Sometimes, when you don’t agree with somone, or you can’t understand their perspective, can you, at least, adopt a compassionate view and let it go? Forever justifying our thoughts, acts, and emotions, we are often compassionate towards our own mistakes. But, it is having compassion for the other person that heals love. I’m hurt but I’ll let it go, says forgiveness. I’m sorry you had to do this, says compassion. Forgiveness sympathizes, compassion empathizes. And love? Love synthesizes the two.


The fourth and final ingredient of love is appreciation. From a five-year-old to a ninety-five-year-old, appreciation makes the other person feel valued; it makes them feel loved and important. No one wants to be unhappy.

Whenever you see good in the other person, express it, appreciate it and they’ll automatically want to do more good. You don’t have to do it artificially, you just have to look at their positive side. Everyone could do with a bit of appreciation. In a relationship, two people, day-in-day-out do numerous things that could be appreciated, but the lack of the first three elements makes them oblivious to the good the other person is doing.

After being married for fourteen years, a man applies for a divorce.
“On what grounds do you seek divorce?” the magistrate asks.
“Your Honor, my wife has absolutely no table manners. She’s a disgrace at social dinners.”
“You’ve been together for fourteen years, and now, suddenly, her table manners are an issue?”
“Yes, Your Honor, because only last month, I read a book on manners and etiquette. She has none of them, I observed, after finishing the book.”

As we grow and gain new perspectives, as our priorities change, we often want the other person to change as well. The other person, however, is going through their own set of lessons. Just because now you know more or know different doesn’t make the other person unworthy or unfit for your love.

Mostly, when people ask, do you love me, what they are really saying is: “Do you want me? Like really want me, more than anything or anyone else in the world.” It is then followed by an assumption: “So, if you want me, I’m sure you’ll do everything possible to keep me happy, to take care of me. Forever.” Often, love is confused with the emotions of madly wanting someone or being wanted badly by the other person.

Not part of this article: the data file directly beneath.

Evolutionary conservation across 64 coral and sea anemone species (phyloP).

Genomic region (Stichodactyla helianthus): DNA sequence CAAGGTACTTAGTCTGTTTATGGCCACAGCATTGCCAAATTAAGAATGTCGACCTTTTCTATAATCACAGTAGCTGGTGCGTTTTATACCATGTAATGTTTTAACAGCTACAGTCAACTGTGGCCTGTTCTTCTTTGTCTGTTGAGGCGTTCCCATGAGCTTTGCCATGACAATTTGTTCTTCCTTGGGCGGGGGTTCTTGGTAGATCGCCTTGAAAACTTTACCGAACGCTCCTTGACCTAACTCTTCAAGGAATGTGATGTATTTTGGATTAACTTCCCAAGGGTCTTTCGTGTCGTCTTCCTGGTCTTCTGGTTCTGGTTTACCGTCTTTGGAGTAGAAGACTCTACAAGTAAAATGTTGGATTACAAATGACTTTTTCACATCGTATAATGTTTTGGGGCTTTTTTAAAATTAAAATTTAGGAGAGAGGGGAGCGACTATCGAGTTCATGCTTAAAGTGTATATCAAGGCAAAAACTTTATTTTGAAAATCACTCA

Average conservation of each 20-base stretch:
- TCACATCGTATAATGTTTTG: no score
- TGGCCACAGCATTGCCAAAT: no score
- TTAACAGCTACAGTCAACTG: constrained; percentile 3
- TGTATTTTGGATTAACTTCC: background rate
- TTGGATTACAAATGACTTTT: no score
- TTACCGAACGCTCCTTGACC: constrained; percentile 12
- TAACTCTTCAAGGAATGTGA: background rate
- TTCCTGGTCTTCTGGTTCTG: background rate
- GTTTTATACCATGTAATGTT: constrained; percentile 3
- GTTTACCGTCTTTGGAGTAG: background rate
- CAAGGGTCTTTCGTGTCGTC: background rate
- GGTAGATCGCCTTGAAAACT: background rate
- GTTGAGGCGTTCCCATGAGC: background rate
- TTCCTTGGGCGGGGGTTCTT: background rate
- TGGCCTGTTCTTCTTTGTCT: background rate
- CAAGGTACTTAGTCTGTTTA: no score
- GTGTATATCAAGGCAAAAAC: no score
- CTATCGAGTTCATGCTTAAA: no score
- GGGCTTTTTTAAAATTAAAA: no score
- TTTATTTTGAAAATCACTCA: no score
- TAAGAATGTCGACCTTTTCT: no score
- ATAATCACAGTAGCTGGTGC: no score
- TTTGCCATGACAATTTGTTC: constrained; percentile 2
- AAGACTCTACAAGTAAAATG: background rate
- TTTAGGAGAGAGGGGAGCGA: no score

It may be a form of love but it’s often not sustainable. The truth is, in real life, this type of love only happens for a short time, and then people enter into a relationship. Once living, loving and seeing each other becomes part of the routine, they start to ignore one or all of the four elements above and as that happens, love withers away before long.

Lasting love is always mutual. You can’t love someone out of pity or obligation; it won’t last. In the initial stages, love is a strong feeling and then a strong desire. Thereafter, it is an act, not the act of making love but the act of loving. It requires some effort from both sides.

The next time you tell someone you love them, ask yourself if you respect them, care about them, and if you are compassionate and appreciative towards them. Yes? Now ask yourself if your actions show it too. Yes? It is love. And do you want them too? Yes? Big Bonus. Companionship, joy, togetherness and a sense of peace and security automatically find a place in a loving environment. Love adds up.

And what if they don’t love you back still? For another day.


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Editorial Note

Ever said to yourself, ‘I wanna know what love is’? Here’s a story of a real-life couple:

When Camre Curto gave birth to her son, Gavin, she suffered a stroke and a seizure, causing her to be placed in a medically induced coma. When she awoke, her long-term and short term-memory were gone. She didn’t know who she or her family was.

A few months later, she still didn’t know her husband, Steve. But as they sat on the couch one evening, she said suddenly, “I don’t know who you are but I know I love you.”

Moved and inspired by her words, Steve set out to write a book, But I Know I Love You. The book detailed their 10-year love story, recounting everything from their first date to their wedding to the birth of their son.

The book worked. Today, Camre remembers both Steve and Gavin.